This student written piece of work is one of many that can be found in our GCSE Writing to Argue, Persuade and Advise section.

Found what you're looking for?

  • Start learning 29% faster today
  • 150,000+ documents available
  • Just £6.99 a month

Not the one? Search for your essay title...
  • Join over 1.2 million students every month
  • Accelerate your learning by 29%
  • Unlimited access from just £6.99 per month

See related essaysSee related essays

Related GCSE Writing to Argue, Persuade and Advise essays

  1. A Scientist's Responsibilities

    It gives rise to bring up questions such as personal morality, responsibility to science, duty and love of one's country, and responsibility to humanity. Generally speaking, first and foremost, a scientist has a responsibility to explain, in the language of the ordinary world, what he is trying to do, why

  2. Coursework B Animal Testing

    Treatments for diabetes, cancer and others would not be available if it wasn't not for animal testing, these are common illnesses that people are in need for help on. So that's why we need our research on animals for the life of us and even the research on animals not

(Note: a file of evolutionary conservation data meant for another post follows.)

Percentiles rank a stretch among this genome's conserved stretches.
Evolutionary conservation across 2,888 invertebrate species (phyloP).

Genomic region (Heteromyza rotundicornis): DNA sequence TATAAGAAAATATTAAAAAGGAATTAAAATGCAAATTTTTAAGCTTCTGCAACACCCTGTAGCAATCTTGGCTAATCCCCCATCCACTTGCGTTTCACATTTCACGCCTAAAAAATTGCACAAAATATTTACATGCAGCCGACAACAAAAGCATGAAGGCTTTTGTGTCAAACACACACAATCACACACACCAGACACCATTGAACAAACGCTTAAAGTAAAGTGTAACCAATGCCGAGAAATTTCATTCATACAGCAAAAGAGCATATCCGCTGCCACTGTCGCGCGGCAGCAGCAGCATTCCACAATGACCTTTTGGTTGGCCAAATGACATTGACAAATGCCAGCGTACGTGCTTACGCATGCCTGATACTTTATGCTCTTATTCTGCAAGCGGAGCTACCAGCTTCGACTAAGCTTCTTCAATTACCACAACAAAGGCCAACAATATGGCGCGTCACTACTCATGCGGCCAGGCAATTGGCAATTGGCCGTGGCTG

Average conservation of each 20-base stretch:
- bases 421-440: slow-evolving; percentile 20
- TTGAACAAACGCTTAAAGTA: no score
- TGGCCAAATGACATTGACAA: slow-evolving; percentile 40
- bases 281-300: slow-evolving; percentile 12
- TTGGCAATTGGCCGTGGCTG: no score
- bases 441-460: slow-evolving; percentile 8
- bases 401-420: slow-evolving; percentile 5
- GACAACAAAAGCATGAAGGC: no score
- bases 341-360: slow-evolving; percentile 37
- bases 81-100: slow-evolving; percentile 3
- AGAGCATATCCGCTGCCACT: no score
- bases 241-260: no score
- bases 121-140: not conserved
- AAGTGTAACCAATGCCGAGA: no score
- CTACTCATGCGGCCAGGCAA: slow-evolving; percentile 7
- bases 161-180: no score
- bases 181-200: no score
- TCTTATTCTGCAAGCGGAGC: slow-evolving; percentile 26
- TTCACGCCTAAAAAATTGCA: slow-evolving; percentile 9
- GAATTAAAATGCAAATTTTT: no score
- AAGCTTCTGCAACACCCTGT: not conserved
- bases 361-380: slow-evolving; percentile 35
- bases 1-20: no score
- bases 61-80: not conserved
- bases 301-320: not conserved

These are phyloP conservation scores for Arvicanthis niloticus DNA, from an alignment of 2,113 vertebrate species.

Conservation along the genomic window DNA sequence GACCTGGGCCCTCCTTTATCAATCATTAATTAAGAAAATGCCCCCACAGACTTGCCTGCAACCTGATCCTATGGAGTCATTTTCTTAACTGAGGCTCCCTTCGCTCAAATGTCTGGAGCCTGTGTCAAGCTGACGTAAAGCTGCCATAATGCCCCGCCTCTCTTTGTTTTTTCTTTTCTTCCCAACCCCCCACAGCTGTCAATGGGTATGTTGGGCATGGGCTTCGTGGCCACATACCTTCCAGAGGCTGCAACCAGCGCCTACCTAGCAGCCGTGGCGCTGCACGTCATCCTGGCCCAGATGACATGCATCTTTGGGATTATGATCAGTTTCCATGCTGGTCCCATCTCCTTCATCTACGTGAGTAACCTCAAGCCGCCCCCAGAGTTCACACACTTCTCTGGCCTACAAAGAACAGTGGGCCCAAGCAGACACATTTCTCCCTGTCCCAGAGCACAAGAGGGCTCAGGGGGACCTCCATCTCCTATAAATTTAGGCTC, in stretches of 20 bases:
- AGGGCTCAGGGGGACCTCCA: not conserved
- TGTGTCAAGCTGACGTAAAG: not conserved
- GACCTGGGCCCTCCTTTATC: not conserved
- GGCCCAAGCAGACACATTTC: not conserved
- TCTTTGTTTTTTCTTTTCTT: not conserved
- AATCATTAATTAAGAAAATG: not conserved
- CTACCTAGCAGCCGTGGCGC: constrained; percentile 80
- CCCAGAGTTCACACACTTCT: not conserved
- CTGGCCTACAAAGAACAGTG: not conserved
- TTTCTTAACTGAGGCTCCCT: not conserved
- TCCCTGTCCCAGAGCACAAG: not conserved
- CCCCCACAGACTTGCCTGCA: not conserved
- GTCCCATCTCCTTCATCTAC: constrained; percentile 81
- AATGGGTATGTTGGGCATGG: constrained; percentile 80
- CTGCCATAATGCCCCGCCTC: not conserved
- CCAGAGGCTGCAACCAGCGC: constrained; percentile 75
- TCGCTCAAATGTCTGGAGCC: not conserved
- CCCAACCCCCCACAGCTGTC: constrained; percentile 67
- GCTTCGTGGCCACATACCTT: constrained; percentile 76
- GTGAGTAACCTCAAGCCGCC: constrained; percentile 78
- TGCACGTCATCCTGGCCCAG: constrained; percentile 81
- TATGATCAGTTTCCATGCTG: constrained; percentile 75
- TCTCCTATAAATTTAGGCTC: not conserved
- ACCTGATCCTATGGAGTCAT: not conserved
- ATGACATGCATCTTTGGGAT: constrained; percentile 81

1. Arguments for and against Animal testing. I disagree with K. Archibalds opinion of banning ...

    One of the public concerns is how animals can be compared to human in medical research. To make it clearer, animals react in a different way to some drugs than humans do; also, the stress that animals have can make them suffer whilst in a laboratory.

  2. Horoscopes: Fact, fiction or fun? Horoscopes are a part of our life, its ...

    He loves life and it doesn't matter with him whether he has someone to love or not because simply he will find something in the world to love. Pisces is an attractive person but not so much; as it's difficult to control him.

  1. Huckleberry Finn Coursework

    The Grangerfords do not show any brotherly love at all, as they can still go out with their guns and kill people like they're on shopping sprees! Conclusion Mark Twain uses humour and irony in the book, most often combining the two.

  2. Moral and ethical views on fertility treatments

    medical attention or counselling and scars can be left on their reproductive and mental health as a result.

  1. Cannabis and cannabinoids do have therapeutic potential in a number of medical conditions for ...

    Biological basis Cannabis is derived from the hemp plant Cannabis Sativa. Used since antiquity, it was around in Jesus' day though not mentioned in the Bible. It contains over 400 chemical compounds (several thousand when smoked) including more than 60 cannabinoids -compounds unique to this plant genus.

  2. Describe the benefits of online education.

    However, having a language course online would be much more cost effective and anyone at anytime would be able to practice this subject making it more flexible. In the good education article written by Liz Dwyner, it states that now, more than a million Key Stage 12 students take online classes studying everything from Chinese to AP English.

  • Over 160,000 pieces
    of student written work
  • Annotated by
    experienced teachers
  • Ideas and feedback to
    improve your own work